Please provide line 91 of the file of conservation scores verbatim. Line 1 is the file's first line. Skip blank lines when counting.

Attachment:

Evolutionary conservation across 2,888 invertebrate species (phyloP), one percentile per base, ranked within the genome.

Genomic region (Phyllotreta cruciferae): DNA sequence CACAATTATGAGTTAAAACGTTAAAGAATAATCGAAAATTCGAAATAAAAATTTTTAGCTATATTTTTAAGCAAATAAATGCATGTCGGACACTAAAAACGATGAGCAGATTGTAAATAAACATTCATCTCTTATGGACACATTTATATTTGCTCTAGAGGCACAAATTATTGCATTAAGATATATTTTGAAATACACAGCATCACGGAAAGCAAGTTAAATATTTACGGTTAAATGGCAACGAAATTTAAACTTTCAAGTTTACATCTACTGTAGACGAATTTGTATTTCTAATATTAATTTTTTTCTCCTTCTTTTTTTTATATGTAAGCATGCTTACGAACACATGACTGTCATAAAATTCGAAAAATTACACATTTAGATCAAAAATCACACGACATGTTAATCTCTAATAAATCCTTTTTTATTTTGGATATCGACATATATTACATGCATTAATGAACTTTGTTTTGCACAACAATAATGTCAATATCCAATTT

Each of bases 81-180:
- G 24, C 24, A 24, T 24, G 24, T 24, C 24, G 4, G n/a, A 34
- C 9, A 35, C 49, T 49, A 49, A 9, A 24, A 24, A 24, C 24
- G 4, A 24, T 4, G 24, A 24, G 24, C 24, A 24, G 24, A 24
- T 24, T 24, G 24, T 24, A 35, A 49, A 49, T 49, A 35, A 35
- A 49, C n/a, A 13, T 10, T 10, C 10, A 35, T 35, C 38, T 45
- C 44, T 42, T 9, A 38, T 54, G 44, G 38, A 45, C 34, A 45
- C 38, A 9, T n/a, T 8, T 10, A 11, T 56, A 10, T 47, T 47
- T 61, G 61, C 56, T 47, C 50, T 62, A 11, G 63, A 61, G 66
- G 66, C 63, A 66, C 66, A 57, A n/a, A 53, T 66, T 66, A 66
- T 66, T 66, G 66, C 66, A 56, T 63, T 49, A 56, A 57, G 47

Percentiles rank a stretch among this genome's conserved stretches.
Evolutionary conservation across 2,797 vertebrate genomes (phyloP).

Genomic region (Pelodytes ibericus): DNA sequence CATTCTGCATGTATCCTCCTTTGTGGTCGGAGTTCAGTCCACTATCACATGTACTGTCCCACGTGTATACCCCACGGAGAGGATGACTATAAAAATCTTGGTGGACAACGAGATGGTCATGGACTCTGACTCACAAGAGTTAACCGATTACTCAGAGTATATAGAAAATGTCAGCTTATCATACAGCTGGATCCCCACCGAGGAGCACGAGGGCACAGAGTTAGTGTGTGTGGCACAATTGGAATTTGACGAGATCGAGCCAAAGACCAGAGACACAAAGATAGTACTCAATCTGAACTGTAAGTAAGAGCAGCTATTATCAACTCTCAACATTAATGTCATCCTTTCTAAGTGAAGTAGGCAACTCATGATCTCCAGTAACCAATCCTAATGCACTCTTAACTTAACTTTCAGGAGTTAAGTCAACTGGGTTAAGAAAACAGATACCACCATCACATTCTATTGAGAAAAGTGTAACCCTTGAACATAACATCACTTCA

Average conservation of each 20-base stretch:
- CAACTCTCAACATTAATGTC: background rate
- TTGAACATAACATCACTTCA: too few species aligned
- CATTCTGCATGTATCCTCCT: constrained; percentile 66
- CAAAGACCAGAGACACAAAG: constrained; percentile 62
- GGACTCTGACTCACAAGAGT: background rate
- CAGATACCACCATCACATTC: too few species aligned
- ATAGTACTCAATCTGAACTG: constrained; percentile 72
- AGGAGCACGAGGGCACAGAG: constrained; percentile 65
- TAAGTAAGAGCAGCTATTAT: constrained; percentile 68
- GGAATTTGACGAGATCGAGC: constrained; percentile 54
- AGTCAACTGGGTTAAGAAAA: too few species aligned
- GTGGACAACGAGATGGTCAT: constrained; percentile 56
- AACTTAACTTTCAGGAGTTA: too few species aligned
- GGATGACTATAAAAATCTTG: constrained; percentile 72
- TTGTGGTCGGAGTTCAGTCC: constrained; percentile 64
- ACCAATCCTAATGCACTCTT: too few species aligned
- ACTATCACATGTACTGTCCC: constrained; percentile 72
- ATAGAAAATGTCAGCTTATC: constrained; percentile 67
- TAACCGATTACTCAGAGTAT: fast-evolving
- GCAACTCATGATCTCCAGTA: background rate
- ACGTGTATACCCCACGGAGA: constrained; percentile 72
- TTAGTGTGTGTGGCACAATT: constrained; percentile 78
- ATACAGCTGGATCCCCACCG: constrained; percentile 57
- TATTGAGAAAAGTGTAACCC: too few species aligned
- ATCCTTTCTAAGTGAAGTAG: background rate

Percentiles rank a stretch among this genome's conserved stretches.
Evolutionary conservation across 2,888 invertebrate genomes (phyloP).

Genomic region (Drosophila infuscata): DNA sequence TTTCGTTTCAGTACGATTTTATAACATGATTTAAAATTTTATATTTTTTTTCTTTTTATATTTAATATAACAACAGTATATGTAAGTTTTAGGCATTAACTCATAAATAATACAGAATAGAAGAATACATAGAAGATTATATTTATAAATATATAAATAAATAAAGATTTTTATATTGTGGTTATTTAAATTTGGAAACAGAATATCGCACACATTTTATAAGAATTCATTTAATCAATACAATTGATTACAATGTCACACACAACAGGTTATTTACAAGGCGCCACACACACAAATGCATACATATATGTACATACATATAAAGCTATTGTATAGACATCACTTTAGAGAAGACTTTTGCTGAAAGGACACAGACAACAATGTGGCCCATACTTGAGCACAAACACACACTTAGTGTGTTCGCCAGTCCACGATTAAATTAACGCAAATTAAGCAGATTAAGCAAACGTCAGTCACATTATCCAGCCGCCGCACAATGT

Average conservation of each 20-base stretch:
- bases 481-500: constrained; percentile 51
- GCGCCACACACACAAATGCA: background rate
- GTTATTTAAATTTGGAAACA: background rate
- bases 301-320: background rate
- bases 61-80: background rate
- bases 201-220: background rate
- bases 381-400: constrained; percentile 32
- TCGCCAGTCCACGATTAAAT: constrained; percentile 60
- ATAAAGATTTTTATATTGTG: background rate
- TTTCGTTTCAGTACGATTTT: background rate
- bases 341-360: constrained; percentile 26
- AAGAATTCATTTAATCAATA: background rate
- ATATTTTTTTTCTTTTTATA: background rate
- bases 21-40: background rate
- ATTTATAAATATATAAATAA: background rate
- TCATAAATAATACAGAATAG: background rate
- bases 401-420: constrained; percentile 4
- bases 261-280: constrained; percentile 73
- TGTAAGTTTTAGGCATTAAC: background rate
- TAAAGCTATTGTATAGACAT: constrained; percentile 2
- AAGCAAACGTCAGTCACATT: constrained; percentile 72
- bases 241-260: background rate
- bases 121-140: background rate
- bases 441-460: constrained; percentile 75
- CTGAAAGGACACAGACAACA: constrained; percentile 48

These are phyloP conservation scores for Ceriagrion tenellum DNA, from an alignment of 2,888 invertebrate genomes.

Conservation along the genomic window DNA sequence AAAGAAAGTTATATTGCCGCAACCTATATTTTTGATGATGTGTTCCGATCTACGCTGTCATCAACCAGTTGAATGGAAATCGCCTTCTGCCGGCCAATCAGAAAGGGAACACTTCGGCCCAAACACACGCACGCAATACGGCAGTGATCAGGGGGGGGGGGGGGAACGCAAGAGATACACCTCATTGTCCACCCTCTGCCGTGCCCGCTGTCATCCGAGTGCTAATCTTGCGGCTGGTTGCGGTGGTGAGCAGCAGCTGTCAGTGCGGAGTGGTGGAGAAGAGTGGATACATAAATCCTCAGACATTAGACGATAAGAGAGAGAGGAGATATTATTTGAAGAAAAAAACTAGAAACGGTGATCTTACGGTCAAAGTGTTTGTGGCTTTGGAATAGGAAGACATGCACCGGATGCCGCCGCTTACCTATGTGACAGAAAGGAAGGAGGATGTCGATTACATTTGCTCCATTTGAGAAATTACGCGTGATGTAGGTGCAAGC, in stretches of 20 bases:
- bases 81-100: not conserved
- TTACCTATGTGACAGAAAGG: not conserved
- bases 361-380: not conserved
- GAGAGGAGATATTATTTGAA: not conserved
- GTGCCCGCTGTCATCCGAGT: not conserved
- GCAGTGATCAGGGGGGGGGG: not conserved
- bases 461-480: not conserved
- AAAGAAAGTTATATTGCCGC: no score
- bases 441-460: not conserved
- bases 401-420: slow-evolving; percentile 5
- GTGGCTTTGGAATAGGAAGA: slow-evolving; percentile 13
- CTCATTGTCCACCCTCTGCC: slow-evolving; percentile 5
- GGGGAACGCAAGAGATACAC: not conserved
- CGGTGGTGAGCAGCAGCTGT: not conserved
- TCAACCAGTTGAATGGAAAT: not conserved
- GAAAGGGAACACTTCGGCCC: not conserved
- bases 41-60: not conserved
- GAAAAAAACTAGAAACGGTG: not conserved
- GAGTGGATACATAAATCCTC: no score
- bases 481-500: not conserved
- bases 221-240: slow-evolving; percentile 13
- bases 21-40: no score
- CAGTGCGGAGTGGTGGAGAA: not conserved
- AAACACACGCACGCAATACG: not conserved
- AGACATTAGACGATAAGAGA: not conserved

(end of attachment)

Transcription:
- GAAAAAAACTAGAAACGGTG: not conserved